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Interaction of Brassicaceous Seed Meal and Apple Rootstock on Recovery of Pythium spp. and Pratylenchus penetrans from Roots Grown in Replant Soils

January 2009 , Volume 93 , Number  1
Pages  51 - 57

Mark Mazzola, USDA Agricultural Research Service, Tree Fruit Research Laboratory, 1104 N. Western Avenue, Wenatchee, WA 98801; Jack Brown, Department of Plant, Soil and Entomological Sciences, University of Idaho, Moscow 83844-2339; Xiaowen Zhao, Washington State University, 1100 N. Western Avenue, Wenatchee 98801; Antonio D. Izzo, USDA Agricultural Research Service, Tree Fruit Research Laboratory, 1104 N. Western Avenue, Wenatchee, WA 98801; and Gennaro Fazio, USDA Agricultural Research Service, 630 W. North St., Hedrick Hall, Geneva, NY 14456

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Accepted for publication 19 September 2008.

Pythium spp. and Pratylenchus penetrans are significant components of the diverse pathogen complex that incites apple replant disease in Washington State. The structure of the Pythium population differs among orchard soils but is composed of multiple pathogenic species. Studies were conducted to determine the effect of brassicaceous seed meals and apple rootstock on the activity and composition of these pathogen populations. Brassicaceous seed meals differed in capacity to suppress Pythium numbers and apple root infection, as well as differentially transformed composition of the population recovered from apple roots. Brassica juncea seed meal (SM) was the sole seed meal examined to suppress Pythium numbers and root infection; however, a persisting population was always detected in which Pythium irregulare existed as the dominant or co-dominant species. In general, the Geneva series rootstocks were less susceptible to root infection by native populations of Pythium, whereas M26, MM106, and MM111 were highly susceptible. Apple rootstocks from the Geneva series consistently supported lower populations of P. penetrans than did Malling or Malling-Merton rootstocks. B. juncea SM was superior to Brassica napus SM or Sinapis alba SM in suppressing lesion nematode populations. Significant rootstock × seed meal interaction was detected, and nematode suppression in response to B. napus or S. alba SM was only observed when used in concert with a tolerant rootstock, while B. juncea SM suppressed lesion nematode root populations irrespective of rootstock. These findings demonstrate that utilization of brassicaceous seed meal amendments for replant disease suppression must employ an appropriate rootstock in order to achieve optimal disease control.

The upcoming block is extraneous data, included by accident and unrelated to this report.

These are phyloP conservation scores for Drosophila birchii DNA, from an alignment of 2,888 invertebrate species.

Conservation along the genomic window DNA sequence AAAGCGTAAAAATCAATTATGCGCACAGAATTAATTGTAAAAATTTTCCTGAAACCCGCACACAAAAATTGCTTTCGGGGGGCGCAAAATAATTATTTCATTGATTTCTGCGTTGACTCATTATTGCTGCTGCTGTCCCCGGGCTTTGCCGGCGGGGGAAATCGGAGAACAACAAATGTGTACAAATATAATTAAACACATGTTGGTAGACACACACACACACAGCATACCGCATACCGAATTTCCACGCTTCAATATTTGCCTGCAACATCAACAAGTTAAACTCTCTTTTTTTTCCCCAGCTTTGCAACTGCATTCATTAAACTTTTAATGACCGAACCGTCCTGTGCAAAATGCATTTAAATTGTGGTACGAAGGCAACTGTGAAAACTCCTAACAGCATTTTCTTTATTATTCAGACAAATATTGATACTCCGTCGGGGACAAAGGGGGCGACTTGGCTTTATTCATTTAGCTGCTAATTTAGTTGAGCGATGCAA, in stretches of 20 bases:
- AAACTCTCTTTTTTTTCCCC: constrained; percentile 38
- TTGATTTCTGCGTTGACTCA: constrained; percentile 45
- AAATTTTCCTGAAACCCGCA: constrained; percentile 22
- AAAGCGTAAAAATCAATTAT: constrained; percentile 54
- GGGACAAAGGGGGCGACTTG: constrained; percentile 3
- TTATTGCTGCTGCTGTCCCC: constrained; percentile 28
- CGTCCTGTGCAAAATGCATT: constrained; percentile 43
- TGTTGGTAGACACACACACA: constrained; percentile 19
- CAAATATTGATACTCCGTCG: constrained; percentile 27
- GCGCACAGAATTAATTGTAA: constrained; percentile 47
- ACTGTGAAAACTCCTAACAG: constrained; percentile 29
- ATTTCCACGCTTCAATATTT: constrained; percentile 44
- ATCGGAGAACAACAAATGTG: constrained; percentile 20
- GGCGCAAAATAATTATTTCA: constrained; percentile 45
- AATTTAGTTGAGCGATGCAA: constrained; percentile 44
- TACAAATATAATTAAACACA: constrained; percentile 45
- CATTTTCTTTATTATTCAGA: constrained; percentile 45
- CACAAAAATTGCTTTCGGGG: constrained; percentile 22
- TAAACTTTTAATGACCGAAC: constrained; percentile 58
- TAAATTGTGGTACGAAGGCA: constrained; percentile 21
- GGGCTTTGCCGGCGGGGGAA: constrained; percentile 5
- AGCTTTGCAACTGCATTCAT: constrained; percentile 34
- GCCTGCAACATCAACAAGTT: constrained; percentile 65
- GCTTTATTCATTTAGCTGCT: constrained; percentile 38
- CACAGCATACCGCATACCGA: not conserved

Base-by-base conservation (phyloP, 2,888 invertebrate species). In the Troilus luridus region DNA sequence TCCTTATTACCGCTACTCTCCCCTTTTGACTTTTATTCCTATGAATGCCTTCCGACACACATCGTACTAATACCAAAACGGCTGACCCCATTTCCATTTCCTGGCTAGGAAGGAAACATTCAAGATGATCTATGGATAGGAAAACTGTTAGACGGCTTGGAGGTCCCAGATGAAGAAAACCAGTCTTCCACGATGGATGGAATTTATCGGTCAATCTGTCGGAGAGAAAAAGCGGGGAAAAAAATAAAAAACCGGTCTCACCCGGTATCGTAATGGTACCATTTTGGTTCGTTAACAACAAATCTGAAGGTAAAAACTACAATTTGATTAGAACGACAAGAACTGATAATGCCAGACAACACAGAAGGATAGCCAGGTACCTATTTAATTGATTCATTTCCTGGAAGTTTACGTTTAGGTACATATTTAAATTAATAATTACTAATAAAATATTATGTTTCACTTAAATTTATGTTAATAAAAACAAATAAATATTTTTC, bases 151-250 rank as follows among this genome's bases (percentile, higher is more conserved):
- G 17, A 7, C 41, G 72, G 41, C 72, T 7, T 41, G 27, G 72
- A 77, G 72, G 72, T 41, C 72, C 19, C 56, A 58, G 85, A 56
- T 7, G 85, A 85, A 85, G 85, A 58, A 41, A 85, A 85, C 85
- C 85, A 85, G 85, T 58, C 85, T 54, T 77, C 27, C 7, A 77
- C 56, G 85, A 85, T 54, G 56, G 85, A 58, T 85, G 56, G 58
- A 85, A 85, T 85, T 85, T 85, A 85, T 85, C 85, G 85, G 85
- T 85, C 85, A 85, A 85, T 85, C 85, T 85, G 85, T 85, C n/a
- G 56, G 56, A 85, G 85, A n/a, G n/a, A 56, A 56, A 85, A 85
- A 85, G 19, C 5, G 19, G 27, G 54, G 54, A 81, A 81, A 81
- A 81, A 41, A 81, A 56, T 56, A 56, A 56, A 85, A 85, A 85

The American Phytopathological Society, 2009